The UK Legal Process
If there is a dispute about the paternity of a child, the UK courts have the right to order a paternity test. This test is usually based on DNA samples taken from the child and the alleged father. Maternal DNA samples may also be taken, depending on the nature of the court order.
Accredited Bodies for a Paternity Test
A court-ordered paternity test must be carried out by an accredited body. These accredited organisations must have proved that they work to certain standards and agreed to work within the government’s guidelines on testing and on advertising their services. When the court order is made, you may be given a list of accredited testing bodies, and their charges. You will have to pay for your part of the test; if the mother is also being tested, you will share the costs between you.
You cannot get a court-directed paternity DNA test on the NHS (view article about paternity testing and NHS here), so you must be prepared to pay for the test privately. It is vital that you use an accredited testing body, or the results may not be admissible in court. Here is the answer to your question how do I get a paternity test?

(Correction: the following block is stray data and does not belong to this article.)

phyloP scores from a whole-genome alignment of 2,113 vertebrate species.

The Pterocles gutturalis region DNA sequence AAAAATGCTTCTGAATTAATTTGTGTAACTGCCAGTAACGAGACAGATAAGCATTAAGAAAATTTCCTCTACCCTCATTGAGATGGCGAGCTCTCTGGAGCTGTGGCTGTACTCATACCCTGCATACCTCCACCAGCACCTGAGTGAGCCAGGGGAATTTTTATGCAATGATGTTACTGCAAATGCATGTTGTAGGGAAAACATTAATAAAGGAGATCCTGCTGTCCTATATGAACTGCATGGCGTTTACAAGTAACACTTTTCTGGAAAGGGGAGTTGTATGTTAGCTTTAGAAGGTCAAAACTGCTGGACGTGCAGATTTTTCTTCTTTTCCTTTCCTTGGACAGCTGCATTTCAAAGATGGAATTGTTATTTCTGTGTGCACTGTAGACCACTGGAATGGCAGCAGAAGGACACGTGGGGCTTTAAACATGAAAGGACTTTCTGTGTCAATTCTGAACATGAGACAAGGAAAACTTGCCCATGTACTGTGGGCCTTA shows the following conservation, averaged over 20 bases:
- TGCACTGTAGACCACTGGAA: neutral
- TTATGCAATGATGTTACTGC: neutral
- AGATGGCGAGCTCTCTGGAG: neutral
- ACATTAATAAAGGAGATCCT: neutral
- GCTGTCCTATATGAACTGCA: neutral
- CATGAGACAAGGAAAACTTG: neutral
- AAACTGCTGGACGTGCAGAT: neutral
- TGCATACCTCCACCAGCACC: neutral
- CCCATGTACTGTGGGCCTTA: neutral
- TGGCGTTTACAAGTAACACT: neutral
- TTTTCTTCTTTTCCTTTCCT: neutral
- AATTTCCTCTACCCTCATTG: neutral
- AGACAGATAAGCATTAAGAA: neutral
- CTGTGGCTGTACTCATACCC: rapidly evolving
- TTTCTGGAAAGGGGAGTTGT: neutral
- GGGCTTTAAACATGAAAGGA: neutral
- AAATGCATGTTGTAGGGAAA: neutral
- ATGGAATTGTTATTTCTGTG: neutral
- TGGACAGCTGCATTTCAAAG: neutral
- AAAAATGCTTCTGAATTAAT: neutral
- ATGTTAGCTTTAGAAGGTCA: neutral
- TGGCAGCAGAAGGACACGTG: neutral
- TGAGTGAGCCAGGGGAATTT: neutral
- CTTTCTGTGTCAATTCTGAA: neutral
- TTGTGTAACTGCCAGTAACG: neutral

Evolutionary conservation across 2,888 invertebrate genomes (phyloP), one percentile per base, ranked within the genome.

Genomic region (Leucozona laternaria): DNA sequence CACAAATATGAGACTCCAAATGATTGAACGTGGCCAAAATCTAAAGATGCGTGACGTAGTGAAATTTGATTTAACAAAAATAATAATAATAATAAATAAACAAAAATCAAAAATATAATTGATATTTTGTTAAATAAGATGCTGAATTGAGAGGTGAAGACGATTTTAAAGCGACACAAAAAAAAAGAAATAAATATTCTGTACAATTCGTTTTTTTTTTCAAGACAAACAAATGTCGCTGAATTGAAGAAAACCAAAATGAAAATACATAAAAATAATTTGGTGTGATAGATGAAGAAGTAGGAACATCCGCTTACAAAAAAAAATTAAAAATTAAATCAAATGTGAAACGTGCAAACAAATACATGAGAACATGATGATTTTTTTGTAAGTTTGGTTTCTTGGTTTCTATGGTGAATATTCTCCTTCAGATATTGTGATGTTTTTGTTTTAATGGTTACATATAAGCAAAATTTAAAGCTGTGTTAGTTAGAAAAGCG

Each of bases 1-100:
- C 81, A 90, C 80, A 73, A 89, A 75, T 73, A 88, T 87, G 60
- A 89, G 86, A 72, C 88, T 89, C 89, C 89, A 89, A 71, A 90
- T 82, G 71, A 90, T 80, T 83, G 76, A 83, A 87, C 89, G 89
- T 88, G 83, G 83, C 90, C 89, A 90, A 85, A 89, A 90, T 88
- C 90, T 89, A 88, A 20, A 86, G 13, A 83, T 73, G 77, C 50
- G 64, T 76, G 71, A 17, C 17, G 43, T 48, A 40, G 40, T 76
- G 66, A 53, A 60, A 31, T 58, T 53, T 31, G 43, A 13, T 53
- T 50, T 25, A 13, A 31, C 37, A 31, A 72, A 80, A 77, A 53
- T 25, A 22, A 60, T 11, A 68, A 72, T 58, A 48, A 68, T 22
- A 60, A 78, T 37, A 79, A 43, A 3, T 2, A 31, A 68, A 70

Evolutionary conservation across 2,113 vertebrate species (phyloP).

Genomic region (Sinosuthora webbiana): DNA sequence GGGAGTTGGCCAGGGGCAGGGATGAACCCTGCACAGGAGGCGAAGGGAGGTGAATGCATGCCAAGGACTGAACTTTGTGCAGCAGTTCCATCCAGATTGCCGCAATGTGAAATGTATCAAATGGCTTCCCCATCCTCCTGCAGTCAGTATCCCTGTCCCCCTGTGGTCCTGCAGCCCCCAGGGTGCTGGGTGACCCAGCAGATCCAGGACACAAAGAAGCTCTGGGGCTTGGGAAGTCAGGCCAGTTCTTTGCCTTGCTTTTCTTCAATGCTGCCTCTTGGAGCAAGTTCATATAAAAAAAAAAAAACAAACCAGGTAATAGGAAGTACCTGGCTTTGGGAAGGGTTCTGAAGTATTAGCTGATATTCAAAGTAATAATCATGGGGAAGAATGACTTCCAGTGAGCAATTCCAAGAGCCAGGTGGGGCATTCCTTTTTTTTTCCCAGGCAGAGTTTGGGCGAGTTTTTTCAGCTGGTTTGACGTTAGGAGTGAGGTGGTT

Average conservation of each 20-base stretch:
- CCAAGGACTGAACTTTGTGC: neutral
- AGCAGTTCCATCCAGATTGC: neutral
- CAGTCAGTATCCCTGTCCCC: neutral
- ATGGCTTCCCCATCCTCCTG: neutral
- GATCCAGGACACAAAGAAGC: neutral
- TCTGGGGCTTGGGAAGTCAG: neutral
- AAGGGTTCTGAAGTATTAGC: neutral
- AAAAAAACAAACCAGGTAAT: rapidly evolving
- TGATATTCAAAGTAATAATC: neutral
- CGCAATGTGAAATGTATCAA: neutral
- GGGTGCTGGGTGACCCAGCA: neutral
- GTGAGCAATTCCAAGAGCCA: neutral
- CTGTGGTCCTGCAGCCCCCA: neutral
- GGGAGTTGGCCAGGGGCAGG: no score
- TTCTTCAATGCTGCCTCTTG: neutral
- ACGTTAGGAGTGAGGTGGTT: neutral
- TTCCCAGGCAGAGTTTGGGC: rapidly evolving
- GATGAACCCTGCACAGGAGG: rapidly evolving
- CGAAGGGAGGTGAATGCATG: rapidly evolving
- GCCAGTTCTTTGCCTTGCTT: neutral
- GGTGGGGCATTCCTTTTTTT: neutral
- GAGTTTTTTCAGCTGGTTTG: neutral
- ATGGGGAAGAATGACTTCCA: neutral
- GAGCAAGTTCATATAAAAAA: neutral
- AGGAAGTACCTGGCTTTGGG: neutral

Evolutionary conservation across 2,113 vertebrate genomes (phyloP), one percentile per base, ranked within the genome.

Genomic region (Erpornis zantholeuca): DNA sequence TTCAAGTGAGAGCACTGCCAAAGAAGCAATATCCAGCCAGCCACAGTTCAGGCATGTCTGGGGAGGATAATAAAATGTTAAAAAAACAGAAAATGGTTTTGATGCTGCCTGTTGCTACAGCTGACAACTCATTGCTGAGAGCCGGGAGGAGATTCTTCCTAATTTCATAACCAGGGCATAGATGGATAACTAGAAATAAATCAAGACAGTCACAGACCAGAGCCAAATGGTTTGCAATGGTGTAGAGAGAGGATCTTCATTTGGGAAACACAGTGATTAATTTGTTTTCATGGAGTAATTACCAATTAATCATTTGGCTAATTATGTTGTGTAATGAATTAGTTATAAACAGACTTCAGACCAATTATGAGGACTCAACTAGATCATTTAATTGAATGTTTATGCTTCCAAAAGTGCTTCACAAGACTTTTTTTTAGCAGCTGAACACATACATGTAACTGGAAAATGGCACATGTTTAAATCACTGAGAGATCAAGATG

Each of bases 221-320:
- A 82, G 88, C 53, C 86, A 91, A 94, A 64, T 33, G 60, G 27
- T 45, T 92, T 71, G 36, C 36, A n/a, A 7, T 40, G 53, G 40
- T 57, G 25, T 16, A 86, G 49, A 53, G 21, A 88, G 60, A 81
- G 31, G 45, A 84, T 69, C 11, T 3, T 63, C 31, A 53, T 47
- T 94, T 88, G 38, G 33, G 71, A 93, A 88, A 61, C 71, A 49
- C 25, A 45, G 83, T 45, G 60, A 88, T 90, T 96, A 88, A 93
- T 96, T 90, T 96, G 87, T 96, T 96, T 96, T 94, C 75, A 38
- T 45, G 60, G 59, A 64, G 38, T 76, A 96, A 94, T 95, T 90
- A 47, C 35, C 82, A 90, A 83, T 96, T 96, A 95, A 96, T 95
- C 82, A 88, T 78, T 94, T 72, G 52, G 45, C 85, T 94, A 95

The Paternity Test Process
If you are taking part in a court-directed test, you must make sure that you follow the guidelines for taking samples. These include:
- Finding Someone to Take Your Sample – a court-ordered DNA test does not allow you to take your own sample, or that of your alleged child. The samples must be taken by a medically-qualified person, such as your GP. You can arrange this yourself, or the testing body may have a list of local medical professionals who can help. You may have to pay for their services.
- Identification – the testing body will want to see proof that they are testing the right people. You will need to bring two full-faced passport photographs with you to the paternity test – for each person being tested. The sampler must sign these to say that they are a true likeness of the person(s) they are testing.
- Sampling – the medical professional handling your samples should make sure that they follow the guidelines exactly so that there is no danger of your samples becoming contaminated or degraded. They should place the final samples in the envelopes provided, along with your photographs and any other forms that are required, and send them back to the testing body – click here for more about sample collection.
By following the correct procedure and using an approved testing body, you are increasing your chances of the paternity test being accurate and of the court accepting its findings.